I don’t think so.

Just as I do not think whatever blood or treasure Barbadian political, religious, media, business, academic and other leaders (like Errol Barrow, Richie Haynes, Erskine Sandiford, Owen Arthur, Hilary Beckles, Harold Hoyte, Vic Fernandes, Holmes Williams, Granvile Williams) have expended or will expend in Barbadians’ interests entitles them to make merchandise of or abuse and exploit any Barbadian.

And those who know of the human rights abuse action I am pursuing with the Inter American Commission on Human Rights against the Barbados government will know the significance of this comparison with President Obama’s rationalization.

I can appreciate President Obama’s realpolitik reasoning on the ICC foreign policy and related question. But I note that he typically espouses an arguably more enlightened, empathic approach when addressing domestic issues – such as gun control.

And from my point of view, such empathic thinking is rooted in a humility born and borne recognition that we are all capable of the despicable and is the essence of a political pragmatism that the academic Samuel P Huntington, his former “disciple” (pre-reformed) journalist Fareed Zakaria, the cynical capitalist Surinder Kandola and the impenitent Bashar al-Assad may ever know.

Such balancing of the known and unknown of human being and behaviour, transcends media-based and similar, often reality distorting attributions of ordinariness and extraordinariness (stardom), guilt and innocence and wealth and poverty and is apiece with the focus on “small beginnings” that helps “big idea” believers, visionaries and idealists like me keep our feet on the ground.

It helps us dreamers stay grounded, even as we strive continually to be the best we can become.

Conversely, the wilful setting aside of known facts (like the lethalness of guns and the likelihood of them being misused when they are too easily available) and the choice to focus instead on more shadowy matters like people’s mental health seems to me to be a deliberate locking of oneself in an ivory tower.

I think some Capitalist, Communist, Muslim, Jewish, Christian and other ideologues do just that knowingly, at some level.

I believe people more bent on winning arguments than advancing truth use these ivory towers as both refuges and battling positions.

I believe that people like Beck on the right and others like another Allvoices writer, Herbert J Dyer, on the left, consciously entrench themselves in such ivory tower reasoning and arguments and from there take ideological sniper shots at those they disagree with – like the American Dyer, who has a penchant for targeting his President.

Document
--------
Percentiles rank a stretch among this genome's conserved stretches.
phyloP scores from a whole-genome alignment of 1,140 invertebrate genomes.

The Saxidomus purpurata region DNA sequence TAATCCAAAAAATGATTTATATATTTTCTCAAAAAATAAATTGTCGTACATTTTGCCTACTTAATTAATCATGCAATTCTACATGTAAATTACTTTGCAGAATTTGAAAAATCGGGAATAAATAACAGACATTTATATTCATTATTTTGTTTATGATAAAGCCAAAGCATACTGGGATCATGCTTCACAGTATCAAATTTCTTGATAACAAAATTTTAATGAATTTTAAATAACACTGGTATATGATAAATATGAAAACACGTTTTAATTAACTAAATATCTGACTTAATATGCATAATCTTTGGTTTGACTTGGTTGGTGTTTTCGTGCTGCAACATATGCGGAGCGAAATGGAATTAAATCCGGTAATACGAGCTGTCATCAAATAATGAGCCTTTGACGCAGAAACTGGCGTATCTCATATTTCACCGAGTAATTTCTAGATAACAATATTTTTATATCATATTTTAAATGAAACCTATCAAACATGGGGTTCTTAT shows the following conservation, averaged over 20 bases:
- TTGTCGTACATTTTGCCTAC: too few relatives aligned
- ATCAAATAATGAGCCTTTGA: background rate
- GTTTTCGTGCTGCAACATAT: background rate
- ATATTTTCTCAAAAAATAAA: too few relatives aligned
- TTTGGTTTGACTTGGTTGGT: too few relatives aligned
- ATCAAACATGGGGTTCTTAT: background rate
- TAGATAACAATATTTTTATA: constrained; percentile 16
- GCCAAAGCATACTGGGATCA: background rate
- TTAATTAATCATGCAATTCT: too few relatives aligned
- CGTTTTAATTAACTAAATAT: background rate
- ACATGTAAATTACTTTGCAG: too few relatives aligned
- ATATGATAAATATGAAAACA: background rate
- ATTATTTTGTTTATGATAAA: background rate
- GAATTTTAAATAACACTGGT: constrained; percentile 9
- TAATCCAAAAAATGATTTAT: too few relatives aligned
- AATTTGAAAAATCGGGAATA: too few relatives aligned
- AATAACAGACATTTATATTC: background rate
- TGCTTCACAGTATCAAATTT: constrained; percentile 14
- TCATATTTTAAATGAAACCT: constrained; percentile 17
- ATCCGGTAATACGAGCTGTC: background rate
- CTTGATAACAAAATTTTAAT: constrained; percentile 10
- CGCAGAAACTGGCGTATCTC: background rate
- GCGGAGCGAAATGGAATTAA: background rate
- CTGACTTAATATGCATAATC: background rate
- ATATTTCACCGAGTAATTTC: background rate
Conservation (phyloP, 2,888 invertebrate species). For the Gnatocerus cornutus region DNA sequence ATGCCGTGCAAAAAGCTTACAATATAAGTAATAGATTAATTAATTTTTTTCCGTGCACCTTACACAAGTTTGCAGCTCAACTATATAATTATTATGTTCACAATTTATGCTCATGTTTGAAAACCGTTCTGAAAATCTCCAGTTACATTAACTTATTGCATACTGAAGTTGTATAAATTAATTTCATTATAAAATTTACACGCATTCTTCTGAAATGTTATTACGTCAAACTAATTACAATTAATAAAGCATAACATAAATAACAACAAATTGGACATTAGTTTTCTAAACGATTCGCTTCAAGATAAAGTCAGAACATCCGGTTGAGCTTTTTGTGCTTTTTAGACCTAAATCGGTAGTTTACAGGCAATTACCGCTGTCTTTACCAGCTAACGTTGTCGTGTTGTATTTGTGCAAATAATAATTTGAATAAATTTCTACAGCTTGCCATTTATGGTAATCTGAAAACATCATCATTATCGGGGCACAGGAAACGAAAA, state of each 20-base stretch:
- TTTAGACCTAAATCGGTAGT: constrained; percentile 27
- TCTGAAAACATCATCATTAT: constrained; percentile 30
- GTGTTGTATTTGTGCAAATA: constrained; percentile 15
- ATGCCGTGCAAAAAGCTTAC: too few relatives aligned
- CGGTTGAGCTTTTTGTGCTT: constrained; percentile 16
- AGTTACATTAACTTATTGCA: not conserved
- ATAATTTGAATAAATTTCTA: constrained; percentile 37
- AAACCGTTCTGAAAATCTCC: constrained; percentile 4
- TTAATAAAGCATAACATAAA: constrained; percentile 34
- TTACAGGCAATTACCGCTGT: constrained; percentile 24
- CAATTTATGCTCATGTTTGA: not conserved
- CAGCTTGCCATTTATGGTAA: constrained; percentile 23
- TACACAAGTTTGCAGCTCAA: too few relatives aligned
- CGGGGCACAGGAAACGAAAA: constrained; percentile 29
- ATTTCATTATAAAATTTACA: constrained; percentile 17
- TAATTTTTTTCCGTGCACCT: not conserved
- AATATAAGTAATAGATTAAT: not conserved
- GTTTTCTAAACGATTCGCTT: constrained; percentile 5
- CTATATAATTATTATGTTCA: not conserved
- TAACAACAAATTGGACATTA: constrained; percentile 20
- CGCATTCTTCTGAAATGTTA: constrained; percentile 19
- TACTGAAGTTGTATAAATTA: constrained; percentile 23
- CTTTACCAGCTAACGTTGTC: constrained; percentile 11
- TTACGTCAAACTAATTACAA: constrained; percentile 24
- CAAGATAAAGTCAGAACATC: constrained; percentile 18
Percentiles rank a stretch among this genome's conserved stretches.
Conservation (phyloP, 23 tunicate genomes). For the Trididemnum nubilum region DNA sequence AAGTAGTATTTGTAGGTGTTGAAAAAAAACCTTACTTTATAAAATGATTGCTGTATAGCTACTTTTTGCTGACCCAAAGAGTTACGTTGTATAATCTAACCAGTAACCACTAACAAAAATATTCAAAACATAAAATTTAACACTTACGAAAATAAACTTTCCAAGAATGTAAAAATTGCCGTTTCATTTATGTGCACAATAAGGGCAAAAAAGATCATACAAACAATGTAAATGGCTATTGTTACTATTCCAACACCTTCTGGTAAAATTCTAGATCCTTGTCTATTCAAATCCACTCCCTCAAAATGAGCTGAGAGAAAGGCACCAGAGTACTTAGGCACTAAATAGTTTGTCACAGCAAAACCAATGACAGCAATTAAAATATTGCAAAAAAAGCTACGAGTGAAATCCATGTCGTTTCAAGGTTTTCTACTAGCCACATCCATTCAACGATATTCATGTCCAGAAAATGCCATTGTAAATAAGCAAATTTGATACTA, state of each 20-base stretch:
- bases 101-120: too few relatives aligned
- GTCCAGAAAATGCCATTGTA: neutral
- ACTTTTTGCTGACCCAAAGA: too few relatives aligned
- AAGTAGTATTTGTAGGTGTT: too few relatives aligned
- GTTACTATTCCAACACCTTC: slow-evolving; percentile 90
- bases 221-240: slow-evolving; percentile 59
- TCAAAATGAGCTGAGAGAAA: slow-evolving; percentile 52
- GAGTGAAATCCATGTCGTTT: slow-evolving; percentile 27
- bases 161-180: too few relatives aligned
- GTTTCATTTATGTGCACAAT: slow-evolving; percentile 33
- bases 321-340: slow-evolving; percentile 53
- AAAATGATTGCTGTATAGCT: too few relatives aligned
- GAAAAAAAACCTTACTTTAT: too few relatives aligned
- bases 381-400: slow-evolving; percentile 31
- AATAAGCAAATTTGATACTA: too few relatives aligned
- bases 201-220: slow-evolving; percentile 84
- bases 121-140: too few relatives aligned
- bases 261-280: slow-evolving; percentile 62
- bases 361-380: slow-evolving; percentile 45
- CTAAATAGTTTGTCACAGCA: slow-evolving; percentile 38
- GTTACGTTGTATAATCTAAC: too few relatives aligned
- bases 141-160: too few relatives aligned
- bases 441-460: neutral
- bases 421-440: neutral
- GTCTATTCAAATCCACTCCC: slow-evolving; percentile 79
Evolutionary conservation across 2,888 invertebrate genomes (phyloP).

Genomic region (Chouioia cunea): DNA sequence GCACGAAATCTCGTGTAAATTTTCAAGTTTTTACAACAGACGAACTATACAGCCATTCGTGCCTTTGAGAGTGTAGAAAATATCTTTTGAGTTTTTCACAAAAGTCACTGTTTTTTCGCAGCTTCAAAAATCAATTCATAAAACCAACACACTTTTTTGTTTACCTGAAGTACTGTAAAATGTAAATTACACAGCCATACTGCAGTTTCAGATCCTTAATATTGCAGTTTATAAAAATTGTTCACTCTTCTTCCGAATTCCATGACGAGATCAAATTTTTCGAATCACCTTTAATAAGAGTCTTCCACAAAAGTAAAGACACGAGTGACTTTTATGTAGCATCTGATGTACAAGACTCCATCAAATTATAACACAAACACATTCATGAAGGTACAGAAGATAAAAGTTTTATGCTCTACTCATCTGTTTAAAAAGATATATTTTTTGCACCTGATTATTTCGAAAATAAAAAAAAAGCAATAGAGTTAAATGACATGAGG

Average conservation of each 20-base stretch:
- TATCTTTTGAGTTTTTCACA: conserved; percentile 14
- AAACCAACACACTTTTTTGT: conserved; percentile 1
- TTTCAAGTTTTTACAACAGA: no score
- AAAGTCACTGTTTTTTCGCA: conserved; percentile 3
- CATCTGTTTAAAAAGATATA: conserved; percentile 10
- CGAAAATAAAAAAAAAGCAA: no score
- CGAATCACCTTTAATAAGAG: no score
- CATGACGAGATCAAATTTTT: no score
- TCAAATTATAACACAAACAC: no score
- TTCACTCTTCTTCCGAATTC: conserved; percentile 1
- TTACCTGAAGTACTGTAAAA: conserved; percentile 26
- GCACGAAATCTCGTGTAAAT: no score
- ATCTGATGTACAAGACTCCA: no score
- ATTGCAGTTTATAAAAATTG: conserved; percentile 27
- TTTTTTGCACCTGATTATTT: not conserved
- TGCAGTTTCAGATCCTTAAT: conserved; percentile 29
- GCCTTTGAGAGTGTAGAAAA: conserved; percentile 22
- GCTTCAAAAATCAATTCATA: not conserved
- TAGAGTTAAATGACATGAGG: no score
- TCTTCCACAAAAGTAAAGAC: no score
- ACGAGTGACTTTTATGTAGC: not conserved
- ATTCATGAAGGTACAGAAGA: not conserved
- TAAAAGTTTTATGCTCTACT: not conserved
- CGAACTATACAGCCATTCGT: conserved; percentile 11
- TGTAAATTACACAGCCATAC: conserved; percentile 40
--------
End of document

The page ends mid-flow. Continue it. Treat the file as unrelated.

Persons on the left and the right should note the fate in 2012 of former presidential candidate Mitt Romney, whose sniping at one segment of the American electorate when he was courting the favour of another backfired.

Like the fictional Gru, the megalomaniac villain in animated film, Despicable Me, people are complex.

Not all wealthy fat cats are indifferent to the plight of the poor.

Not all poor people have little or no interest in being “Royal”, as the Grammy-winning hit song by Ella Yelich-O'Connor, aka Lorde, suggests.

And some members of Barbados’ politically potent Motley family may consider themselves the holders of certain “royal prerogatives” even while they champion republican sentiments.

Cory Brown, a proprietor of United Gun Shop in Maryland knows the folly of judging by appearances more assuredly now than he perhaps ever did before – if we can take him at his word, as reported by the Washington Post today (these days I’m inclined to adopt Christian journalist Malcolm Muggeridge’s scepticism about media reports).

Seven Tuesdays ago, on December 10th, Brown sold the well-mannered, non-aggressive, seemingly well-adjusted Aguilar the gun and ammunition that he used in the Maryland Mall attack.


References

https://www.youtube.com/watch?v=wM7v6pDsL88

http://www.allvoices.com/contributed-news/16421252-columbia-mall-shooting-shows-glenn-beck-was-wrong-its-the-gun-not-man

http://www.washingtonpost.com/local/crime/2014/01/27/c85a43b8-8797-11e3-a5bd-844629433ba3_story.html?tid=pm_pop

http://www.washingtonpost.com/blogs/post-politics/wp/2013/09/24/obama-tells-other-world-leaders-i-believe-america-is-exceptional/

http://www.telegraph.co.uk/news/worldnews/sarah-palin/10037260/Sarah-Palin-rails-at-Barack-Obama-for-exploiting-tragedy-in-US-gun-control-debate.html

Tags

Barack Obama, Despicable Me, Glenn Beck, Marcus Aguilar, Mitt Romney, Rush Limbaugh, Sarah Palin

Meet the author

author avatar Intelek Int'l
"I think therefore I jam"
I'm a holistic communication and education specialist, trading as Intelek International (www.intelek.net).
I write about spirituality, science, philosophy, politics, love.